Startups and Sports: 3 Lessons From CoachUp’s Jordan Fliegel

5/27/14Follow @gthuang

Sports have universal appeal, but they resonate particularly strongly with startups. So what can entrepreneurs learn from successful sports teams and players?

First, that they share a common bond. Entrepreneurs and athletes “both like creating, and they both like being part of small teams,” says Jordan Fliegel, the CEO and founder of CoachUp. “They also like seeing results and mentoring each other.”

Boston-based CoachUp is a two-year-old tech startup that connects athletes with private coaches. Any level of athlete—from grade-school to high-school to pro—can use CoachUp to find the right local coach and track their sessions; on the other side of the market, coaches can use the startup’s software to help manage their business. CoachUp has signed up 12,000-plus coaches and over 100,000 athletes, Fliegel says.

Fliegel (pictured above) grew up in Cambridge, MA, and became a serious basketball player, thanks in large part to private coaches. He played college ball at Bowdoin, and professionally for two years in Israel and Europe. After that he went to business school, worked at an online marketplace, and then caught the startup bug.

His experience as an athlete and a coach led him to start CoachUp, which has raised just under $10 million from VCs including General Catalyst, Point Judith Capital, Data Point Capital, and Founder Collective, as well as angel investors like Paul English, Dharmesh Shah, Semyon Dukach, Mike Dornbrook, and Boston Bruins president Cam Neely (he’s a friend of General Catalyst’s David Fialkow).

I asked Fliegel about what he’s learned as a first-time CEO. “Similar to sports, you’re always trying to play up a level,” he says. That means interacting with more experienced players and surrounding yourself with the best possible talent, team, and advisors.

It also means learning from mistakes. Fliegel says he’s been guilty of trying to do too much, or not communicating well enough at times. “You have to be ruthless in focusing,” he says. “It’s a daily ongoing challenge.”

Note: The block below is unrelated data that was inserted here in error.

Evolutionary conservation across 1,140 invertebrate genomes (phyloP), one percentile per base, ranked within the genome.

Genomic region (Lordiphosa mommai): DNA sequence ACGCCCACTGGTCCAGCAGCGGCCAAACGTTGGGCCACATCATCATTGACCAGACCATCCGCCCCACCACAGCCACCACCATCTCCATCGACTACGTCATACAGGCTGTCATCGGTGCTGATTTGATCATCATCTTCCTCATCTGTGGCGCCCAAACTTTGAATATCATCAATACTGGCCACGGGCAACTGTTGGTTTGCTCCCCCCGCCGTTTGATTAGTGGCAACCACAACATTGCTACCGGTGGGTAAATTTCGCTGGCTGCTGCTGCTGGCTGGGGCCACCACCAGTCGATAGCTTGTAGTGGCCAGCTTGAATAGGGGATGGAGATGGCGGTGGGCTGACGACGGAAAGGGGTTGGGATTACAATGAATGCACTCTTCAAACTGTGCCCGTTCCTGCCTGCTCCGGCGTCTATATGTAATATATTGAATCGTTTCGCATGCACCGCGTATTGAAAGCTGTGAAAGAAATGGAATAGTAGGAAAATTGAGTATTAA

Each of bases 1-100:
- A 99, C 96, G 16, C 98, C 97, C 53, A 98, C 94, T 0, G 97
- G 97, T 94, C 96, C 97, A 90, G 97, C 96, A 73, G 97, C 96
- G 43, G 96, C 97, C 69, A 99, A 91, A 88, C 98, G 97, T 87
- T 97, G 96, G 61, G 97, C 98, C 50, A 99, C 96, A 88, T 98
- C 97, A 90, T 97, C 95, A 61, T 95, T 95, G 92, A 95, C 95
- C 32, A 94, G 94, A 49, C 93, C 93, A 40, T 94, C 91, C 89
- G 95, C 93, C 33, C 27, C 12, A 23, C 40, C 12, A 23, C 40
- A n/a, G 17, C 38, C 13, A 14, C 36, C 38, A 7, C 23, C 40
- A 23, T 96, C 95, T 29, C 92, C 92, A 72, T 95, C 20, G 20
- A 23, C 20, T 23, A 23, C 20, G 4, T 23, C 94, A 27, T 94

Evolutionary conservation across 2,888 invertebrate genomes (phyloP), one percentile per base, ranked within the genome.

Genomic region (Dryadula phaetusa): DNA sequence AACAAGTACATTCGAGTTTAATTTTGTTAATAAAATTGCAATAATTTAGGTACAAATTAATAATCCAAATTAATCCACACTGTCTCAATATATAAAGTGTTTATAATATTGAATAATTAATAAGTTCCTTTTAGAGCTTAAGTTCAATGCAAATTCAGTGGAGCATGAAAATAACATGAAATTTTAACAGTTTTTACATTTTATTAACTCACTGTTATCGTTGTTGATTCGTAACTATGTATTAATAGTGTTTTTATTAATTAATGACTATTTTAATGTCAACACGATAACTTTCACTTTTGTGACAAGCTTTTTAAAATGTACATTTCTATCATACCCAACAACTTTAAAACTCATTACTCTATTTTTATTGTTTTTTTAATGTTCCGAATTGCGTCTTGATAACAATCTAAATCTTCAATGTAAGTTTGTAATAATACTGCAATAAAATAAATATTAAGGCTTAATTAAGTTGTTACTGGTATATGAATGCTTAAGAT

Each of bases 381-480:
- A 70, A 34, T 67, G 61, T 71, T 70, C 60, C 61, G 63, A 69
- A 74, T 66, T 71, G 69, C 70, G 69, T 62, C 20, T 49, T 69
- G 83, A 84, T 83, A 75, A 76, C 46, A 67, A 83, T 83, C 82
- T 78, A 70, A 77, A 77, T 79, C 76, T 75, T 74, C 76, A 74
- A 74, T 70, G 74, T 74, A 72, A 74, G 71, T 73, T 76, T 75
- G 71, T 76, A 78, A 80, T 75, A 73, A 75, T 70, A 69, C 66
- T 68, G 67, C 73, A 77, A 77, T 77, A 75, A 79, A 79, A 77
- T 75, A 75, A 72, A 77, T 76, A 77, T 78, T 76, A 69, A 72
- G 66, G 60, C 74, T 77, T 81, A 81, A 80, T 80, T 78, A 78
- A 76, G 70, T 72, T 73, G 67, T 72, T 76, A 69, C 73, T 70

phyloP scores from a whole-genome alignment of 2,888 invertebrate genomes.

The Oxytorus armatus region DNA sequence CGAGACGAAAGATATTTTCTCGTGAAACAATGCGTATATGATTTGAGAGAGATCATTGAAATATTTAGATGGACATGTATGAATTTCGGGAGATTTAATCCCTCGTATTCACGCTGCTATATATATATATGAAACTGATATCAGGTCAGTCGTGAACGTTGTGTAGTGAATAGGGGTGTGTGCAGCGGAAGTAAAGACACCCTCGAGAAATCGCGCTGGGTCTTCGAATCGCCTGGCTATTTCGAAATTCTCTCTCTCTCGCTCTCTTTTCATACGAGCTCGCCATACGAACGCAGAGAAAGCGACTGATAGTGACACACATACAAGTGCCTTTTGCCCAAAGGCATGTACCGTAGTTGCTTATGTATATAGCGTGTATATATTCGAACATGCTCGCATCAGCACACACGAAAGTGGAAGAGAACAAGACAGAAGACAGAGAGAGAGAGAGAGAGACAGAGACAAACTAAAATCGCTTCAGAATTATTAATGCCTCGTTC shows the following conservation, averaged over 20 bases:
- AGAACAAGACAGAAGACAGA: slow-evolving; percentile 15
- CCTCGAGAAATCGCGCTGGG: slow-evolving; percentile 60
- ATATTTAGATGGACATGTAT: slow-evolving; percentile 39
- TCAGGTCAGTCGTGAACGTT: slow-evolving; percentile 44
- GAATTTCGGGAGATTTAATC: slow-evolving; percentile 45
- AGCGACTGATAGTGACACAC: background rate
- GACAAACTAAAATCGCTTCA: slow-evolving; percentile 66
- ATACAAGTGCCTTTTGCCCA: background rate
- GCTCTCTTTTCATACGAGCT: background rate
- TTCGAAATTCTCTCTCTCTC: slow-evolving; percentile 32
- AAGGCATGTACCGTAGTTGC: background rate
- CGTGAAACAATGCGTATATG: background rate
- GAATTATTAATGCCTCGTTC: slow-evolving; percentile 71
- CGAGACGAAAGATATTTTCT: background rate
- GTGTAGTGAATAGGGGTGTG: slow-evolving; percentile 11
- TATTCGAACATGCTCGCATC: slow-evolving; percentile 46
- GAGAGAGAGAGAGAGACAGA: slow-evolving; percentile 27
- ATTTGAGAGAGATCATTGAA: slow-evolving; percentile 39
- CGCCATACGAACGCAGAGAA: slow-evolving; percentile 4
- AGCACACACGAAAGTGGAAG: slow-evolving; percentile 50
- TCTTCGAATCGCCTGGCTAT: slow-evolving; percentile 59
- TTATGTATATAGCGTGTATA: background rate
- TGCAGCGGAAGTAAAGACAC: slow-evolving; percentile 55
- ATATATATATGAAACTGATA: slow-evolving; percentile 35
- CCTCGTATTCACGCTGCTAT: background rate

In the end, he says, leading a startup is about “how do you constantly improve, and comparing yourself to the best companies.” As in athletics and other endeavors, the key is “putting in the time and effort when no one’s watching,” he says.

It’s still early for CoachUp, but the startup has grown to 25 employees and is part of a consumer-tech trend to watch in Boston, particularly in the Seaport area.

So here are three lessons from different sports, all applied to startups, from CoachUp’s CEO:

1. Basketball

Interesting story: Fliegel first met Bill Aulet, the head of MIT’s entrepreneurship center, when he was seven years old and Aulet (also a former basketball player) was coaching kids at the Tobin school in Cambridge. That was the first time Fliegel played basketball. He would later play pickup ball with Aulet on Sundays, usually in Waltham.

“It was old-man basketball,” Fliegel says. “If you lose, you’re in Waltham and it sucks, you’re watching old guys play.”

So the key was “how do you pick your team to make sure you guys hold the court, but you also enjoy playing with them?” Lesson for startups: choose your team wisely, or be prepared to watch from the sideline.

2. Boxing

About a year ago, Fliegel started weekly boxing sessions with a personal trainer. One of the lessons he applies from the sweet science is rolling with the punches.

As a startup, you know you’re going to get hit, but you “lean into it, absorb it, and set up your next punch,” he says. “Be calm and relaxed in that moment. Startups are so hard, there’s always the next milestone. You’re in the battle—be in it, be present, and know that there’s nine rounds.” (More from Fliegel on boxing in this blog post.)

3. Football

Here, the lesson is in the structure of the team and the role of each player. When a play is called, everyone from the offensive linemen to the wide receivers, running backs, and quarterback have to do their job—all requiring different strengths and skill sets—otherwise it won’t work.

“When you build a company, how do you make sure you have your receivers and your linemen, and everyone’s on the same page, and everyone does the right thing?” he says.

Gregory T. Huang is Xconomy's Deputy Editor, National IT Editor, and the Editor of Xconomy Boston. You can e-mail him at gthuang@xconomy.com. Follow @gthuang

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